Monday, 26 March 2012

Clay cake, ancient civilization, maps, etc

Terrible news, my dear sympathetic reader.

Dig has taken steps to extract the ipad of heaven from my bent and twisted claws.

I know! I am bereft. GRIEF STRICKEN is not too strong a sentiment.

However, I can report that he came off worse in the violence. He never suspected the dustbin lid attack. No! And if I don't get back the ipad of heaven forthwith I shall ambush him with the creosote.

But I suppose he has assisted me through the cruelty he has inflicted. He has reminded me that today I agreed to run a home ed co-op, therefore I must put down the ipad of heaven and pick up Ellen McHenry's Mapping the World through Art.*

Well, while I now plot the return of the ipad of heaven to my winsome arms, feel at home to share what it is to be a home educating parent who has said she will do something.

Here it is.

Cake. All home educating parents know that education = cake and cake = education. They are natural partners in life's endeavours. (A little bit like Grit and her ipad.)

This cake mix makes edible Mesopotamian clay tablets. (I bet I could command all knowledge about Babylon if I had the modern-day equivalent tablet of gorgeousness.)

Spot the cuneiform and tell me this is not learning!

Then there was books, talk, and map drawings. (Alright, I admit, for this bit no-one needed an ipad. Although I think Shark choosing to use a quill pen is pushing the affection for the ancient a little.)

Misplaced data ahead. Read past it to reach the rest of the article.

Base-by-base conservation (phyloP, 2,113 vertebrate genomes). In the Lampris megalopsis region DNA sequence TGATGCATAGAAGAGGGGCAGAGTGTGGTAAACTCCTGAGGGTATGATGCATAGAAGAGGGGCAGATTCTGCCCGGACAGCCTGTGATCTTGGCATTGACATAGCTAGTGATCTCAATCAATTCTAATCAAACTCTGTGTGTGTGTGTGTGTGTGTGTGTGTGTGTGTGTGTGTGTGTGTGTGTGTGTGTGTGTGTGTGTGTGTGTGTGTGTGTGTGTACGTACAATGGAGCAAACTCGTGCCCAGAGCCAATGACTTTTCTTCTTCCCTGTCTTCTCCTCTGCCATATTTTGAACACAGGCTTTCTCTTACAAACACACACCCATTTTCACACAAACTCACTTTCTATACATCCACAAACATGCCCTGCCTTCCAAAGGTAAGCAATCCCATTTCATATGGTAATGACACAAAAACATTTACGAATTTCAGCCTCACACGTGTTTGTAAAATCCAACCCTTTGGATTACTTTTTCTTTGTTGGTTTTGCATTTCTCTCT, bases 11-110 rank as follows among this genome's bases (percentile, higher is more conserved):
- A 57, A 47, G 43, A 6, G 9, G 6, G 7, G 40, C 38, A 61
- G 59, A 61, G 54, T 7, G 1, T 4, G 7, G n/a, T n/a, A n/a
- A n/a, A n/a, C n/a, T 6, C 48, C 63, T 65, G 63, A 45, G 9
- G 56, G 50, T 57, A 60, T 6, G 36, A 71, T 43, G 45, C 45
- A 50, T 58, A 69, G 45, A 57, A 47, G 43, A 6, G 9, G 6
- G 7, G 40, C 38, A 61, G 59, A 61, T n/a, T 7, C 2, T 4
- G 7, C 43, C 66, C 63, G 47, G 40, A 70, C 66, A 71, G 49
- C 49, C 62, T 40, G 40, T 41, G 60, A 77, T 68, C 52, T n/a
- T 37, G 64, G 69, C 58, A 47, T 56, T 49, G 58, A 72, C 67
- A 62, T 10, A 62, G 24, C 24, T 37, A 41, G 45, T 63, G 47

If there is an education point, it is that learning is easily achieved if the approach is not conducted as a laboured requirement, involving pain, suffering and misery. Learning comes easy when it is a natural, normal, activity involving play, laughter, games, and cake.

(And not necessarily with an ipad, although one would of course be preferable, if only to quietly stroke in a corner when no-one is looking.)

Satisfying education. I shall now pin up maps (and fetch creosote).

* Yes, fantastic. Buy it.

Look, let's put it like this. I respect very few people in the education world. McHenry is one woman I do respect. She's an excellent educator. She's not interested in leading the kids to pre-determined outcomes. The materials are open-ended, inquiring, and invite exploration. We could free-range with them in a hundred different ways. She's not even paying me to say this. Nope. She charges an extremely modest amount for what is clearly hours of work. And I bet her videos look lovely on an ipad.

1 comment:

Irene said...

The only thing I ever learned about Babylon was that it had hanging gardens and how in the world did they manage to water them? All the theories about that. I'm sure I missed out on a lot more. It's never too late to learn, however. xox